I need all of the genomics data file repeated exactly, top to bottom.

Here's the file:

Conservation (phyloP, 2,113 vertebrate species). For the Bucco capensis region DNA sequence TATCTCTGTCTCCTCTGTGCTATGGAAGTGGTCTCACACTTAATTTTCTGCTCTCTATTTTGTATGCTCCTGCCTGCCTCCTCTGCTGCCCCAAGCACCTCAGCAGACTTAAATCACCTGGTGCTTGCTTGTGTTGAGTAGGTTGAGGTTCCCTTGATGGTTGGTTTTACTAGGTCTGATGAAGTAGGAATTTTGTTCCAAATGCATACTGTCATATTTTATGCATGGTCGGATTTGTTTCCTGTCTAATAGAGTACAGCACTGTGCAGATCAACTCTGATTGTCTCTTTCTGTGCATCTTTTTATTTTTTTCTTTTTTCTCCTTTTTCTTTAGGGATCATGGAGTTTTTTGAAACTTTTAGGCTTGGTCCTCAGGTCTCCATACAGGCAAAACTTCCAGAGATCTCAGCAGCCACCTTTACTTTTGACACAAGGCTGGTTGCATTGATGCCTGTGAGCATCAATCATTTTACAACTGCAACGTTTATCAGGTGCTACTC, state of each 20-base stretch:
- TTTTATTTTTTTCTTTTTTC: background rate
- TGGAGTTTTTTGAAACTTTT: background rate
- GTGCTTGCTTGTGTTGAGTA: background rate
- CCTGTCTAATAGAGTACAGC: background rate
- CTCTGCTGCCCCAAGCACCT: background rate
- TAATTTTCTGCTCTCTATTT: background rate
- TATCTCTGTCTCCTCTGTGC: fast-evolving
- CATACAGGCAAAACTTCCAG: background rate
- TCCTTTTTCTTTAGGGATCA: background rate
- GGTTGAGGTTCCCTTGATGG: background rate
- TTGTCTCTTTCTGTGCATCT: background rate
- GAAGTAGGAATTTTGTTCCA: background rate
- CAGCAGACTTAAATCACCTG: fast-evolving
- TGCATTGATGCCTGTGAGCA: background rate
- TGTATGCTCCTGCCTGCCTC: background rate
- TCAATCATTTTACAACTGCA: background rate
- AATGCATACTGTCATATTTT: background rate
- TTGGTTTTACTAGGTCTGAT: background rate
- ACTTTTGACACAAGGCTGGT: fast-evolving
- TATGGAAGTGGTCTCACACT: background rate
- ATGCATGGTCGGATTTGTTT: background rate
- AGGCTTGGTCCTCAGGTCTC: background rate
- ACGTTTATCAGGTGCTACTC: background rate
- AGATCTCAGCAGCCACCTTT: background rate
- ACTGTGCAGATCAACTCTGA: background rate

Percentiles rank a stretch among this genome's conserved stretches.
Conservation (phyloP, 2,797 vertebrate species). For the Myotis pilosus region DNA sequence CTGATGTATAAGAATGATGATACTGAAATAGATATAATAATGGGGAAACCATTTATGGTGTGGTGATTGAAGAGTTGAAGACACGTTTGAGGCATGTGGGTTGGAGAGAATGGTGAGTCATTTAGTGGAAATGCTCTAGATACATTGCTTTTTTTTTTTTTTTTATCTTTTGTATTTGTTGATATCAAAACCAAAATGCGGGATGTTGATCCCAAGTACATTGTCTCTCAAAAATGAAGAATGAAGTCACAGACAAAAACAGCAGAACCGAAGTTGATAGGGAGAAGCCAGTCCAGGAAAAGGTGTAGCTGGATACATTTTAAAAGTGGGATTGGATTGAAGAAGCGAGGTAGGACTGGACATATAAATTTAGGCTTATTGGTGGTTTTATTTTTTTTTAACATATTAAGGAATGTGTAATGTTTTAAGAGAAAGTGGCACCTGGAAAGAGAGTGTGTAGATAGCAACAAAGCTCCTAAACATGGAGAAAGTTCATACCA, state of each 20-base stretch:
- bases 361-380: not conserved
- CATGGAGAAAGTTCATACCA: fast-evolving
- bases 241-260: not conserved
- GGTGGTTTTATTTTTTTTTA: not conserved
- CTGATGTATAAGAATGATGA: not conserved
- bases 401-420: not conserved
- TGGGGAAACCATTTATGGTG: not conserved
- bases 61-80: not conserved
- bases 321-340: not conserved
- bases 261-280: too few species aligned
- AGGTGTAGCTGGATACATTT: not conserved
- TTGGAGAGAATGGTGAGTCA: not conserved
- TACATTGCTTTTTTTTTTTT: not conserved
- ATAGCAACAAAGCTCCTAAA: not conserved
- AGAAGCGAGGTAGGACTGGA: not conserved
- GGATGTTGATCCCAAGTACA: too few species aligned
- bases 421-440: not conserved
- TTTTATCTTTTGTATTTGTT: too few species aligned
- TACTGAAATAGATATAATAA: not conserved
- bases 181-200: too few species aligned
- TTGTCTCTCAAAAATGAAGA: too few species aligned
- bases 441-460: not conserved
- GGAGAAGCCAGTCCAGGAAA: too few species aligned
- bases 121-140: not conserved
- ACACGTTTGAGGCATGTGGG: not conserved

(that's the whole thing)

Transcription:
Conservation (phyloP, 2,113 vertebrate species). For the Bucco capensis region DNA sequence TATCTCTGTCTCCTCTGTGCTATGGAAGTGGTCTCACACTTAATTTTCTGCTCTCTATTTTGTATGCTCCTGCCTGCCTCCTCTGCTGCCCCAAGCACCTCAGCAGACTTAAATCACCTGGTGCTTGCTTGTGTTGAGTAGGTTGAGGTTCCCTTGATGGTTGGTTTTACTAGGTCTGATGAAGTAGGAATTTTGTTCCAAATGCATACTGTCATATTTTATGCATGGTCGGATTTGTTTCCTGTCTAATAGAGTACAGCACTGTGCAGATCAACTCTGATTGTCTCTTTCTGTGCATCTTTTTATTTTTTTCTTTTTTCTCCTTTTTCTTTAGGGATCATGGAGTTTTTTGAAACTTTTAGGCTTGGTCCTCAGGTCTCCATACAGGCAAAACTTCCAGAGATCTCAGCAGCCACCTTTACTTTTGACACAAGGCTGGTTGCATTGATGCCTGTGAGCATCAATCATTTTACAACTGCAACGTTTATCAGGTGCTACTC, state of each 20-base stretch:
- TTTTATTTTTTTCTTTTTTC: background rate
- TGGAGTTTTTTGAAACTTTT: background rate
- GTGCTTGCTTGTGTTGAGTA: background rate
- CCTGTCTAATAGAGTACAGC: background rate
- CTCTGCTGCCCCAAGCACCT: background rate
- TAATTTTCTGCTCTCTATTT: background rate
- TATCTCTGTCTCCTCTGTGC: fast-evolving
- CATACAGGCAAAACTTCCAG: background rate
- TCCTTTTTCTTTAGGGATCA: background rate
- GGTTGAGGTTCCCTTGATGG: background rate
- TTGTCTCTTTCTGTGCATCT: background rate
- GAAGTAGGAATTTTGTTCCA: background rate
- CAGCAGACTTAAATCACCTG: fast-evolving
- TGCATTGATGCCTGTGAGCA: background rate
- TGTATGCTCCTGCCTGCCTC: background rate
- TCAATCATTTTACAACTGCA: background rate
- AATGCATACTGTCATATTTT: background rate
- TTGGTTTTACTAGGTCTGAT: background rate
- ACTTTTGACACAAGGCTGGT: fast-evolving
- TATGGAAGTGGTCTCACACT: background rate
- ATGCATGGTCGGATTTGTTT: background rate
- AGGCTTGGTCCTCAGGTCTC: background rate
- ACGTTTATCAGGTGCTACTC: background rate
- AGATCTCAGCAGCCACCTTT: background rate
- ACTGTGCAGATCAACTCTGA: background rate

Percentiles rank a stretch among this genome's conserved stretches.
Conservation (phyloP, 2,797 vertebrate species). For the Myotis pilosus region DNA sequence CTGATGTATAAGAATGATGATACTGAAATAGATATAATAATGGGGAAACCATTTATGGTGTGGTGATTGAAGAGTTGAAGACACGTTTGAGGCATGTGGGTTGGAGAGAATGGTGAGTCATTTAGTGGAAATGCTCTAGATACATTGCTTTTTTTTTTTTTTTTATCTTTTGTATTTGTTGATATCAAAACCAAAATGCGGGATGTTGATCCCAAGTACATTGTCTCTCAAAAATGAAGAATGAAGTCACAGACAAAAACAGCAGAACCGAAGTTGATAGGGAGAAGCCAGTCCAGGAAAAGGTGTAGCTGGATACATTTTAAAAGTGGGATTGGATTGAAGAAGCGAGGTAGGACTGGACATATAAATTTAGGCTTATTGGTGGTTTTATTTTTTTTTAACATATTAAGGAATGTGTAATGTTTTAAGAGAAAGTGGCACCTGGAAAGAGAGTGTGTAGATAGCAACAAAGCTCCTAAACATGGAGAAAGTTCATACCA, state of each 20-base stretch:
- bases 361-380: not conserved
- CATGGAGAAAGTTCATACCA: fast-evolving
- bases 241-260: not conserved
- GGTGGTTTTATTTTTTTTTA: not conserved
- CTGATGTATAAGAATGATGA: not conserved
- bases 401-420: not conserved
- TGGGGAAACCATTTATGGTG: not conserved
- bases 61-80: not conserved
- bases 321-340: not conserved
- bases 261-280: too few species aligned
- AGGTGTAGCTGGATACATTT: not conserved
- TTGGAGAGAATGGTGAGTCA: not conserved
- TACATTGCTTTTTTTTTTTT: not conserved
- ATAGCAACAAAGCTCCTAAA: not conserved
- AGAAGCGAGGTAGGACTGGA: not conserved
- GGATGTTGATCCCAAGTACA: too few species aligned
- bases 421-440: not conserved
- TTTTATCTTTTGTATTTGTT: too few species aligned
- TACTGAAATAGATATAATAA: not conserved
- bases 181-200: too few species aligned
- TTGTCTCTCAAAAATGAAGA: too few species aligned
- bases 441-460: not conserved
- GGAGAAGCCAGTCCAGGAAA: too few species aligned
- bases 121-140: not conserved
- ACACGTTTGAGGCATGTGGG: not conserved